N.S. farmer uses infrared sensors to harvest crop data
A Nova Scotia farmer is using a drone and infrared sensors to harvest vital data on his crops.
Blake Johnston has been in the cranberry business his whole life and, 20 years ago, he and his wife bought a farm in Aylesford, N.S.
Last summer, Bill Livingstone led a research team that flew adrone over the Johnston's cranberry fields. The drone took photos with special infrared sensors to determine the health of plants on the farm.
“We've captured three images here and the first one is what we call an RGB, which is the typical what you'd receive out of a digital camera,” says Livingstone. “The second one is a new infrared image that collects a light image that's outside the visible spectrum of light and the third one is derived from the neo-infrared and what we do is we do some processing with specialized software to generate the areas where there's healthy or not healthy plants.”
Thanks to the information provided by the drone, Johnston is better able to locate and assess problem spots, including drainage issues, in over 40 acres of crops.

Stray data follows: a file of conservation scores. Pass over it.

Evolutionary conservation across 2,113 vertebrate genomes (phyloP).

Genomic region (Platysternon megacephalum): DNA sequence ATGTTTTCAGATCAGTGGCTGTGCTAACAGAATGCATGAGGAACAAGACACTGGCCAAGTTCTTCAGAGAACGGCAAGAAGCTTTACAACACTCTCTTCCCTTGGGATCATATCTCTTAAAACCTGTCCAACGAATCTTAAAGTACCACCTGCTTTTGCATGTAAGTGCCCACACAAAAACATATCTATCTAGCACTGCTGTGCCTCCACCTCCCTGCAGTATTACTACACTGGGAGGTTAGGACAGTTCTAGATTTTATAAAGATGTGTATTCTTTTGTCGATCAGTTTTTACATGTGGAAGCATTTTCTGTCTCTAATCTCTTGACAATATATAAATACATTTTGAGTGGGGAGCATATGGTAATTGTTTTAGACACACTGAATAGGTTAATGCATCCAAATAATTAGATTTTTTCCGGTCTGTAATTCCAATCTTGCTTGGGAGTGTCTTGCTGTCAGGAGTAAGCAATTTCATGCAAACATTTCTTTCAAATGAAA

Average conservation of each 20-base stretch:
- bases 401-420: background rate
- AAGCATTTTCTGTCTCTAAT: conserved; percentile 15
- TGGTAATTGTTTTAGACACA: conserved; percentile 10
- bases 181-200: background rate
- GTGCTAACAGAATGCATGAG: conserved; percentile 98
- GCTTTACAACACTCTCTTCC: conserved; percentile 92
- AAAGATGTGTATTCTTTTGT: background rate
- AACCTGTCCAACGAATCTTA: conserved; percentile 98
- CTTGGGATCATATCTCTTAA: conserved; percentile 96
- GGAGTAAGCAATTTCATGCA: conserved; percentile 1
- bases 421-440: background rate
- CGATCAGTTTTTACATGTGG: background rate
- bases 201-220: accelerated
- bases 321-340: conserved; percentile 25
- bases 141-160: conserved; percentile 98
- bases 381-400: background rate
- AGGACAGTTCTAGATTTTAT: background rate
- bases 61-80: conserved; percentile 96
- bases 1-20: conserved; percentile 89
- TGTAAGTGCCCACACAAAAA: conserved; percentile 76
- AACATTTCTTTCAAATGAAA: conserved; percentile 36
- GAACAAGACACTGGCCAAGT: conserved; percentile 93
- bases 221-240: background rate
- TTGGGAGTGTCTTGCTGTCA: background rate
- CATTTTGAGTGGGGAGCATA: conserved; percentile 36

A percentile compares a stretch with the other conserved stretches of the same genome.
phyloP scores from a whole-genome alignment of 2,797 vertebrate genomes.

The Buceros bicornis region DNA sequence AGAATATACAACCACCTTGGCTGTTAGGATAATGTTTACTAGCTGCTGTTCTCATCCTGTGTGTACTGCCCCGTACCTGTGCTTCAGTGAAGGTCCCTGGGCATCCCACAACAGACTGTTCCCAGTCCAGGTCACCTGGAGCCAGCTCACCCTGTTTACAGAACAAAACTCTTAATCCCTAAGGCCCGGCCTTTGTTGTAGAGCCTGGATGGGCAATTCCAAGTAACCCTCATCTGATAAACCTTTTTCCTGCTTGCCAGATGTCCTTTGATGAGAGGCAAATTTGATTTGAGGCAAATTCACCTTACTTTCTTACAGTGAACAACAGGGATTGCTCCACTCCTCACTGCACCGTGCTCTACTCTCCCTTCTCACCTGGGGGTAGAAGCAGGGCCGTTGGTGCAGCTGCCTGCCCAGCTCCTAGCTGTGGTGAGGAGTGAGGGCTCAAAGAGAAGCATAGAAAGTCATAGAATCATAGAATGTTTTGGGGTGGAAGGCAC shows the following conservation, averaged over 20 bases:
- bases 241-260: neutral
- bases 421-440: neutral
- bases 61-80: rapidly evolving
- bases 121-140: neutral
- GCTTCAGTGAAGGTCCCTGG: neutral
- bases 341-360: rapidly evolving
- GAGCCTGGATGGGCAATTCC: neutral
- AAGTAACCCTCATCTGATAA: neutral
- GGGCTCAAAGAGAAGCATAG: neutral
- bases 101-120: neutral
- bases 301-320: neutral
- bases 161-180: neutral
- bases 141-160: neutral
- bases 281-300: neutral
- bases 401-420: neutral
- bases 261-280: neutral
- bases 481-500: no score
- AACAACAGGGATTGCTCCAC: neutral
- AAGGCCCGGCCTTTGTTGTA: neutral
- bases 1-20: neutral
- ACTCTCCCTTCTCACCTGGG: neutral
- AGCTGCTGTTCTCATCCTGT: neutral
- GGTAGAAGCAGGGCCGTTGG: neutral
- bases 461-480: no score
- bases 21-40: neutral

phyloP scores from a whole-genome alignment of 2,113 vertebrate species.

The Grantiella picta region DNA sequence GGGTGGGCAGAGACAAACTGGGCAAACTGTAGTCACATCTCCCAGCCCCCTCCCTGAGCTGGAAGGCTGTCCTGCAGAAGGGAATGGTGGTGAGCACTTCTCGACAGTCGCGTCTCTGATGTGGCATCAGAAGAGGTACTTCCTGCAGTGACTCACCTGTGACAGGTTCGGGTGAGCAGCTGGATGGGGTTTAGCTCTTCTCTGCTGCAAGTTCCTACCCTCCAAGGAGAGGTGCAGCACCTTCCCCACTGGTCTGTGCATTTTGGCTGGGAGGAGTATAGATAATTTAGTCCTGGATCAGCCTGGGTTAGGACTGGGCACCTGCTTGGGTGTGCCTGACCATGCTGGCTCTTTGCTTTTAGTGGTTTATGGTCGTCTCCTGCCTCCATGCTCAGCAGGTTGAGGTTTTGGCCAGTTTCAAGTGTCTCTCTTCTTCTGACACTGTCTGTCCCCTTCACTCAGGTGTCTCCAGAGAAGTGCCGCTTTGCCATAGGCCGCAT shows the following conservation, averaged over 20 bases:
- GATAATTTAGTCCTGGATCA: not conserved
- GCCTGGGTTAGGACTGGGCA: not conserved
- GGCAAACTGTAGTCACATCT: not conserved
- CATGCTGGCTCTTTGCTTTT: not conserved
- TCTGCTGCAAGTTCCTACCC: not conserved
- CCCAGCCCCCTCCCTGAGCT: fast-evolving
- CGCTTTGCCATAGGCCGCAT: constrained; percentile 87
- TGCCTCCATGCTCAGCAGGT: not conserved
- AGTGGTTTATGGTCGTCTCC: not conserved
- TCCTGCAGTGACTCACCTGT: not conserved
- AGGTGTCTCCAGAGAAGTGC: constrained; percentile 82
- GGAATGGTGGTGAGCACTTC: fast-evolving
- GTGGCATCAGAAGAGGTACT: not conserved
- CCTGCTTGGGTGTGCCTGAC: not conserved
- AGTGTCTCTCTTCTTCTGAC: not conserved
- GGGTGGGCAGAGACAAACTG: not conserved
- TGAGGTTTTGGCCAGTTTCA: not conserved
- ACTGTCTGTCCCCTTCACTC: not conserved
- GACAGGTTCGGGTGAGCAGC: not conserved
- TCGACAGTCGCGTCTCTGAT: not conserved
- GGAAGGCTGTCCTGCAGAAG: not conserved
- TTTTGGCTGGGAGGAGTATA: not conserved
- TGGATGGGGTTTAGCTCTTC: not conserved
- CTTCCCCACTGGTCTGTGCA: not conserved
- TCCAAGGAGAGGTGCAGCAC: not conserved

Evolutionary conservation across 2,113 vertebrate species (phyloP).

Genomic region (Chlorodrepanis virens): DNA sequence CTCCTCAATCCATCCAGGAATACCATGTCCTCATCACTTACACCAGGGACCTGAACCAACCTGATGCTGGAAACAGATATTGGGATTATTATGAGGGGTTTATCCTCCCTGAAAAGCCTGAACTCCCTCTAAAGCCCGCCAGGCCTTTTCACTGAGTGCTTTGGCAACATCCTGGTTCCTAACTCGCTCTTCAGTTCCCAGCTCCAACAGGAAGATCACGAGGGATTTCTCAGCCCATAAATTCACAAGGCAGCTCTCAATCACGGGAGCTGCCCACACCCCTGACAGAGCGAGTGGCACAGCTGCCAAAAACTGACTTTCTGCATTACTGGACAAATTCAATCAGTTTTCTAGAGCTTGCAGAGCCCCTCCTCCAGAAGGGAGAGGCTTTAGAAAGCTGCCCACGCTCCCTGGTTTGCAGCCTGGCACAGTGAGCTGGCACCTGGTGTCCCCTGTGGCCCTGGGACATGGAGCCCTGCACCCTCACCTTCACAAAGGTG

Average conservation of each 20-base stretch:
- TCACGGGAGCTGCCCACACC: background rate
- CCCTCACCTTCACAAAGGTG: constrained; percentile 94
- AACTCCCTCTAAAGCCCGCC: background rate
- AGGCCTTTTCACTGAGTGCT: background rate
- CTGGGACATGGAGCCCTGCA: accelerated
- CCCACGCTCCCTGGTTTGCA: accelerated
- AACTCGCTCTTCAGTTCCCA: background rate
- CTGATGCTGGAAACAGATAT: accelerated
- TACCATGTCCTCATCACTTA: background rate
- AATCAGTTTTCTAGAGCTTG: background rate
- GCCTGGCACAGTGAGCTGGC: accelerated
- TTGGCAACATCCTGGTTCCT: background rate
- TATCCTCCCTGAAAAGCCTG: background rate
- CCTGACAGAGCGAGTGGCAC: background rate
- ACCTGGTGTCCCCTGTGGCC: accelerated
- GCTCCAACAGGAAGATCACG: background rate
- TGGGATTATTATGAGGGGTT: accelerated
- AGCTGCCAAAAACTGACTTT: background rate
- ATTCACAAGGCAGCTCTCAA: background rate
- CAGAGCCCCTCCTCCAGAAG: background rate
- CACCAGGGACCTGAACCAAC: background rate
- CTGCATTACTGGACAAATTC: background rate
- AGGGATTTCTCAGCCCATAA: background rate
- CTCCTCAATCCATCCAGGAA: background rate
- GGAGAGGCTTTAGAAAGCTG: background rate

“We found one particular field where we had a drainage problem we didn't know about, so it was really interesting to see it very dramatically,” says Johnston. “We then went out to the field and found the problem and it was great.”
This summer, Johnston hopes to get that eye in the sky once again, upping airtime to weekly flybys.
“It certainly will save us money in terms of time that we spend looking for problems,” says Johnston. “It will allow us to grow better crops because we will be growing a great crop on every square foot.”
This technology is cutting edge, but it may not be long before it becomes a more common industry practice.
“I think we're gonna see that momentum really developing over the next couple years and the technology is adapting as well over this time period and it's pretty exciting the new developments that are happening,” says Livingstone.
Livingstone says the potential for this type of infrared technology in Nova Scotia is limitless.
“We're very excited about the opportunities to use this technology in innovate ways and it's not just the agricultural sector that works, I think it's the natural resource sector in general that can really make use of this technology,” says Livingstone.
With files from CTV Atlantic's Caitlin Andrea